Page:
To the pioneers who traveled the Oregon Trail in the 19th century, Chimney Rock was a very welcome sight and a cause for celebration because it marked a transition point in the long, difficult journey to a better life in the Oregon Territory. Chimney Rock is located just about 1/3 of the way between the trail's starting and ending points, so the travelers knew when they saw it that a third of their journey was now behind them. It also marks the start of a change of landscape on the trail - they would soon be leaving the open plains and moving into the more rugged lands leading into the Rocky Mountains. It's also highly visible; its distinctive shape can be seen from many miles away to the east. Imagine their feeling, after traveling across seemingly endless prairies for weeks and weeks, of seeing this famous milepost and realizing how far they've already come on their journey.
Photo Phriday: a Meadowlark
After my travels this year, I think the meadowlark is becoming one of my favorite birds. They're a pretty common sight in the plains, especially as you travel down smaller country roads, where I often see them perched on fenceposts.
So. Picture Stonehenge. You know what stonehenge looks like, right? That ancient thing in England? Big stone slabs arranged in kind of a circular pattern aligned to the path of the sun? So picture that in your mind. Got it? Ok, good. Now replace all the stone slabs with cars. Yes, cars. You heard me. Weird image, right?
Well, what if I told you that image was real? Yes, my children, someone really did recreate Stonehenge in western Nebraska. With cars. Instead of stones.
And it's called Carhenge.
I must be hungry this week.
Here's a little trivia for your Friday:
In what city can you find this statue of Chef Boyardee?
Click "Read More" to find out!
Omaha's Henry Doorly Zoo
Surprisingly enough, Omaha's Henry Doorly Zoo is home to a number of record-holding exhibits, including the world's largest indoor desert, the world's largest nocturnal exhibit, the world's largest indoor swamp, the world's second-largest free-flight aviary, and America's largest indoor rainforest. Whew!
All of that comes together to make what is, in my opinion, one of the very best zoos in the country. Certainly one of the more unique zoos you could visit.
The zoo is far too big for me to talk about every animal (as much as I might like to), so I'll just highlight the zoo's eight best areas and exhibits. Conveniently arranged for those of you with short attention spans with my favorites first!
Yes, dear readers, I have blogged about this before. And normally my policy is not to blog about the same thing twice, because that's redundant. Totally redundant. But I felt I had to make an exception here, because my second visit to the Platte River to see the sandhill crane migration was so much different than my first visit. Better than my first visit. And I'll tell you why!
Photo Phriday: So This Happened
This isn't a place I was planning to stop at, or a sight I was planning to see. It was one of those completely magical travel moments that just kind of sneaks up on you and takes you by surprise.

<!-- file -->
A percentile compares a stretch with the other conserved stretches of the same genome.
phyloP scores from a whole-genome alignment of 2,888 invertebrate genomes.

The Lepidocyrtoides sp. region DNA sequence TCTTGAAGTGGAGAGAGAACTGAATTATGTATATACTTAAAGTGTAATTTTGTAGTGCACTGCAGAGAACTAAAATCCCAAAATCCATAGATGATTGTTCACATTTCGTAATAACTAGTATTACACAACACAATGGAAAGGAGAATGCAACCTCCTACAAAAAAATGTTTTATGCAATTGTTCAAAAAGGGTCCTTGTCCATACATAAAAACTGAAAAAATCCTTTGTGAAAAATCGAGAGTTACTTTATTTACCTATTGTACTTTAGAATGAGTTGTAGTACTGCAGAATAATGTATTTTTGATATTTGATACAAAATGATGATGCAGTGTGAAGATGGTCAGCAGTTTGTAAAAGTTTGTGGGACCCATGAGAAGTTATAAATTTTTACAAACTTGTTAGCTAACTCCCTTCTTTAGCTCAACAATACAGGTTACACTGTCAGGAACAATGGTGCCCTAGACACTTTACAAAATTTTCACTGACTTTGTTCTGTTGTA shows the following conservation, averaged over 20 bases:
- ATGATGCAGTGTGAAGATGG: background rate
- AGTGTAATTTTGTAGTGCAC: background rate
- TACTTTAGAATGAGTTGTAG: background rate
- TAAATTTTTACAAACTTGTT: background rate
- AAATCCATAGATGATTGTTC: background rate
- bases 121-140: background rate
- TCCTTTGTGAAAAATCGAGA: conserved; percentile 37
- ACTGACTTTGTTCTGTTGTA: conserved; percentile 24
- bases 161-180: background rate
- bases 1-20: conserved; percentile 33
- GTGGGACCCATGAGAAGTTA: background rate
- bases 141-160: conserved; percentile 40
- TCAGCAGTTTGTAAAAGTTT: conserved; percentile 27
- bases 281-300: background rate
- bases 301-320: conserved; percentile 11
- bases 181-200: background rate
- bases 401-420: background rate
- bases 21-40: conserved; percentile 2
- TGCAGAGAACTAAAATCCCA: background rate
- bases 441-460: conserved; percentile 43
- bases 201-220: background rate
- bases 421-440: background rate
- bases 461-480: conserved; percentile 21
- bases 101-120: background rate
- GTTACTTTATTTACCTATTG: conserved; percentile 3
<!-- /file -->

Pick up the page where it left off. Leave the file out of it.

Here's what happened:
Celebrating National Quilting Day at the International Quilt Study Center & Museum
So, being the middle of March, we obviously just had a big holiday last weekend. What did you say? Saint Who's Day?
No, no, no, not that holiday! I mean, who celebrates St. Patrick's Day anyway? I'm talking about National Quilting Day of course! And what better place to celebrate National Quilting Day than at the International Quilt Study Center & Museum.
In addition to their regular exhibits, the Museum also had an assortment of speakers and demonstrations in honor of the day, so you could learn all sorts of things about quilts.
Even though I'm not a quilter myself, I still had a great time at the Museum seeing all the beautiful things that can be made with quilting techniques.
Many of my favorite travel memories involve wildlife. A beautiful cathedral is going to look pretty much the same when you visit it in 2013 as it did when you visited it in 2003, or even when your grandparents visited it in 1953. Animals, however, being active living things, can show you something different every time you see them, which is what makes seeing them so special. And that is why the Platte River in Nebraska is a place I'd like to come back and visit many more times in my life.
The Platte River is a lot like a crane 7-Eleven.
National Geographic has called the sandhill crane migration one of the greatest wildlife phenomena in North America, and I couldn't agree more. Every spring, after spending the winter in warmer areas like Texas and New Mexico, sandhill cranes undertake a long migration north to Canada, where they will breed and raise their chicks. This is a long, exhausting journey to do all at once, so along the way they find a nice rest area to stop at so they can refuel, and Nebraska's Platte River is an ideal place for them. The river contains many small islands and sandbars, which make for a nice safe place to roost for the night, and the surrounding fields are full of insects and discarded grains to eat. The cranes stop here for a few weeks to rest and fatten up for the remainder of their long journey north.
The greatest concentration of cranes can be found in the 50-mile stretch of river between Grand Island and Kearney, Nebraska. Hundreds of thousands of sandhill cranes descend on the area each year between the beginning of March and mid April. They also pass through the area during their fall southward migration, but they don't stay nearly as long in the fall as they do in the spring, so your best bet is visiting in the spring. I visited in mid March.
Hi, I'm Alex! I'm always on the lookout for new and exciting travel experiences, and am happy to share them with you here!